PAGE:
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May 23, 2024

India and China to Enable Maldives’ Import Payments in Local Currencies

The Maldives announced on Wednesday that India and China have agreed to facilitate import payments in their respective local currencies, a strategic move expected to halve the island nation’s annual $1.5 billion import bill from these two countries. This initiative, championed by Maldives’ Economic Development Minister Mohamed Saeed, aims to significantly reduce reliance on the US dollar and bolster the country’s economic stability.

Minister Saeed revealed that he had discussions with the Indian High Commissioner, Munu Mahawar, who confirmed New Delhi’s support for settling import payments in Indian Rupees. Similarly, Saeed received a formal assurance from China’s Commerce Ministry, agreeing to allow payments for imports in Yuan. This development follows a proposal by President Mohamed Muizzu to streamline import transactions and conserve foreign exchange reserves.

The Maldives imports approximately $780 million worth of goods from India and $720 million from China each year. By settling these payments in Indian Rupees and Yuan, the Maldives expects to save nearly 50% on the annual import bill. This initiative marks a significant departure from the prevalent use of the US dollar in international trade, reflecting a growing trend towards localized currency usage.

In July 2023, the Government of India included the Maldives among the 22 countries permitted by the Reserve Bank of India to open Special Rupee Vostro Accounts (SRVAs). This measure aims to promote bilateral trade in local currencies, reinforcing economic ties between India and the Maldives.

During a conversation with state-run PSM Media, Minister Saeed emphasized the potential savings and reduced dependency on the US dollar. “We are negotiating with both sides to make arrangements where, for instance, for imports from China, payments can be settled by converting Maldivian Rufiyaa to Yuan through banks, bypassing the need for US dollars,” he said. This move could eliminate the need for up to $700 million in US dollar transactions annually, significantly easing the demand for the US currency.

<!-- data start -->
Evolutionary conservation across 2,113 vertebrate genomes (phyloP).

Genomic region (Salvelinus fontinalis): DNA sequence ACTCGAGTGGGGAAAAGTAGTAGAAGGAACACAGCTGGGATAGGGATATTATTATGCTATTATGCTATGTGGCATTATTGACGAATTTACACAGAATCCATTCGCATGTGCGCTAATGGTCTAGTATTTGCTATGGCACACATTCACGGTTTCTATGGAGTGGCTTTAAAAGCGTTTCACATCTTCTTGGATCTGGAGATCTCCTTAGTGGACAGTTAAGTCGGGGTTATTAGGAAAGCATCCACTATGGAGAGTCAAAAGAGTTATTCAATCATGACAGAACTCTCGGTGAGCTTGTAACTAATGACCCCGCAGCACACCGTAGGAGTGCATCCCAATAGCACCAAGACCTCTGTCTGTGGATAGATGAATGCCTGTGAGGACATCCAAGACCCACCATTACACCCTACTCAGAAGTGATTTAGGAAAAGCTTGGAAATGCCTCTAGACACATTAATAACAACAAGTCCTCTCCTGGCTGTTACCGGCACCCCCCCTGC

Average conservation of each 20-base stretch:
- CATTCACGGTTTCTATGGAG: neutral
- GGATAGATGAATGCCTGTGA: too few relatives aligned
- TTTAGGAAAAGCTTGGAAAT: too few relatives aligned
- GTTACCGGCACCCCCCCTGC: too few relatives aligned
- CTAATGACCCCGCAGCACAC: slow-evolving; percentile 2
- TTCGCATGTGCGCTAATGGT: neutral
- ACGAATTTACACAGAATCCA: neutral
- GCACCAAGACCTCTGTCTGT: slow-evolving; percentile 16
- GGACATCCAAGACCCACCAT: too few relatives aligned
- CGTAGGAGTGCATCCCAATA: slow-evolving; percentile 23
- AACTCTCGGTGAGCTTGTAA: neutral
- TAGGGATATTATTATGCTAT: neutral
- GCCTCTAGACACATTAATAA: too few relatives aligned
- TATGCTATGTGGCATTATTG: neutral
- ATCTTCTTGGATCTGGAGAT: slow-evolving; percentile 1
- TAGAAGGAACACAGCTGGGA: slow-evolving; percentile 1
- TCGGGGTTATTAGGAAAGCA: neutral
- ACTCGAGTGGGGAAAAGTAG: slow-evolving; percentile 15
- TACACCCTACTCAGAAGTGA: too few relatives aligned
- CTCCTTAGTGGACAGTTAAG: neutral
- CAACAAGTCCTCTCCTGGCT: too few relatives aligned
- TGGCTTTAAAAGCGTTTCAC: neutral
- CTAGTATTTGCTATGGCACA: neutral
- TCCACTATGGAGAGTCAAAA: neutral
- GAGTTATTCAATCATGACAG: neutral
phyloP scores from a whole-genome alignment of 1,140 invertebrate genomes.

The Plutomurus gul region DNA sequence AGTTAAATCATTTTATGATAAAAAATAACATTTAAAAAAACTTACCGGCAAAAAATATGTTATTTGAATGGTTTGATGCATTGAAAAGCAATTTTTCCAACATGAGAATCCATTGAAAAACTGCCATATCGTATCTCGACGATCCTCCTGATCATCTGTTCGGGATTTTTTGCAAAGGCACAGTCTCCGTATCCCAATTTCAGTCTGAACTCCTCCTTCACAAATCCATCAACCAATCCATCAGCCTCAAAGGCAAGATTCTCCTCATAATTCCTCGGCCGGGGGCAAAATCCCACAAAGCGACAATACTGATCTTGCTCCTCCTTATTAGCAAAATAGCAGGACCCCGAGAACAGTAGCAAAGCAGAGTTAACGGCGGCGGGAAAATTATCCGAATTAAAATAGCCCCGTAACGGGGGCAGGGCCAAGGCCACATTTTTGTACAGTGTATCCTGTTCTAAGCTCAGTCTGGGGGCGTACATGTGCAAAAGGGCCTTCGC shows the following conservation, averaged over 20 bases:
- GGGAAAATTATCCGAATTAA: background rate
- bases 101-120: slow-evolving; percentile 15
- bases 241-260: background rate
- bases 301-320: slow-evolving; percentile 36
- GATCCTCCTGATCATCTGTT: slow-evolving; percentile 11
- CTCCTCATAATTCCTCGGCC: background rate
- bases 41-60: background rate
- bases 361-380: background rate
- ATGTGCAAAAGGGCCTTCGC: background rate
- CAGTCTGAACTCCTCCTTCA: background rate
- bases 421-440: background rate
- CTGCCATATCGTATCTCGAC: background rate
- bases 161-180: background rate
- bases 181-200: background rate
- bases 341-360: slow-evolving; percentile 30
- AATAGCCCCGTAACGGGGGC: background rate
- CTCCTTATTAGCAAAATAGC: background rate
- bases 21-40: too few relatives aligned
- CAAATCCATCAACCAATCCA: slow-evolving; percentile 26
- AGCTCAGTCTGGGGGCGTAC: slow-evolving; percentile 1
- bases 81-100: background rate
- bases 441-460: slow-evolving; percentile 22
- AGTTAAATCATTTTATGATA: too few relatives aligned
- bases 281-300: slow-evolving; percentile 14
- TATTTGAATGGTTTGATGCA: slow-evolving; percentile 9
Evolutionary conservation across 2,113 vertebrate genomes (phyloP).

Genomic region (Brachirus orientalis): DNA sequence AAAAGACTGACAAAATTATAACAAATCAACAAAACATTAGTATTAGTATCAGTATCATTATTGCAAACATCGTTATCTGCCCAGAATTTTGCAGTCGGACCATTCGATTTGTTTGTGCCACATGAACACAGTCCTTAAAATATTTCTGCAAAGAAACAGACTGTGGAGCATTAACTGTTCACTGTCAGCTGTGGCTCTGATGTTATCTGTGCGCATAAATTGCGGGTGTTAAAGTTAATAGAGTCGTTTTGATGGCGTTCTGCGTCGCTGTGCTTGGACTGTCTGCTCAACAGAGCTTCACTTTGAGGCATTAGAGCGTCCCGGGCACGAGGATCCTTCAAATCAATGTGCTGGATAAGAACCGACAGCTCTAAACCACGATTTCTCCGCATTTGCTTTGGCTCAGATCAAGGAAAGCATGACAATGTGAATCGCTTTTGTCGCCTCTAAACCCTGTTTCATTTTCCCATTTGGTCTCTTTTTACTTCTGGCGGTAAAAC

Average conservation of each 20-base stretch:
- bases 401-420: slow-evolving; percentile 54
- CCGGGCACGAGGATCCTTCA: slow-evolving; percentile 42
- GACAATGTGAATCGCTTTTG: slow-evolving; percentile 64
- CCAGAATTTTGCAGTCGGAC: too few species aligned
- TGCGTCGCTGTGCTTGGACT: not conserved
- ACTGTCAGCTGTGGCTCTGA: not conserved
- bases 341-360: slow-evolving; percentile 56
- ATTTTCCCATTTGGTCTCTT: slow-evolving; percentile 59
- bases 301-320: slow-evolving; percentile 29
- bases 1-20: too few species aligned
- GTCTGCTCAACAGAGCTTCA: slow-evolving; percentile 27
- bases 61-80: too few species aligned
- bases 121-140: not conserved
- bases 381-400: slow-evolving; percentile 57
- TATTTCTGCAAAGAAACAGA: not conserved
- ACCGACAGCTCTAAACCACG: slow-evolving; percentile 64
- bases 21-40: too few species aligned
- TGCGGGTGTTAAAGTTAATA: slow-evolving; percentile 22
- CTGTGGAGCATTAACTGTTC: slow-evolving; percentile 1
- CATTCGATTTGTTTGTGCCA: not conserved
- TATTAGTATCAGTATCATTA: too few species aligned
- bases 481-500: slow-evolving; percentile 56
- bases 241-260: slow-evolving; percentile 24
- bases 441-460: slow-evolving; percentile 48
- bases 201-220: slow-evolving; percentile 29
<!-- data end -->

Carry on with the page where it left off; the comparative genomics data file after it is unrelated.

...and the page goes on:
Saeed attributed the Maldives’ current financial difficulties to the previous administration, noting ongoing challenges and skepticism from foreign entities. However, he expressed optimism about the nation’s economic trajectory, citing strong fiscal reforms implemented by the new administration to stabilize the economy, including halting the printing of money.

In April, during the parliamentary election campaign, Saeed promised that securing a majority in Parliament would enable the ruling party to stabilize the dollar rate within two years. Following the elections, President Muizzu’s People’s National Congress (PNC) secured a majority in the 87-member People’s Majlis, setting the stage for implementing these economic reforms.

The strategic shift to local currency transactions with major trading partners India and China is a crucial step for the Maldives in mitigating external economic vulnerabilities. This cooperation not only strengthens bilateral relations but also enhances economic resilience by reducing the nation’s dependence on volatile foreign exchange markets.

Jhumpa Lahiri

Jhumpa Lahiri

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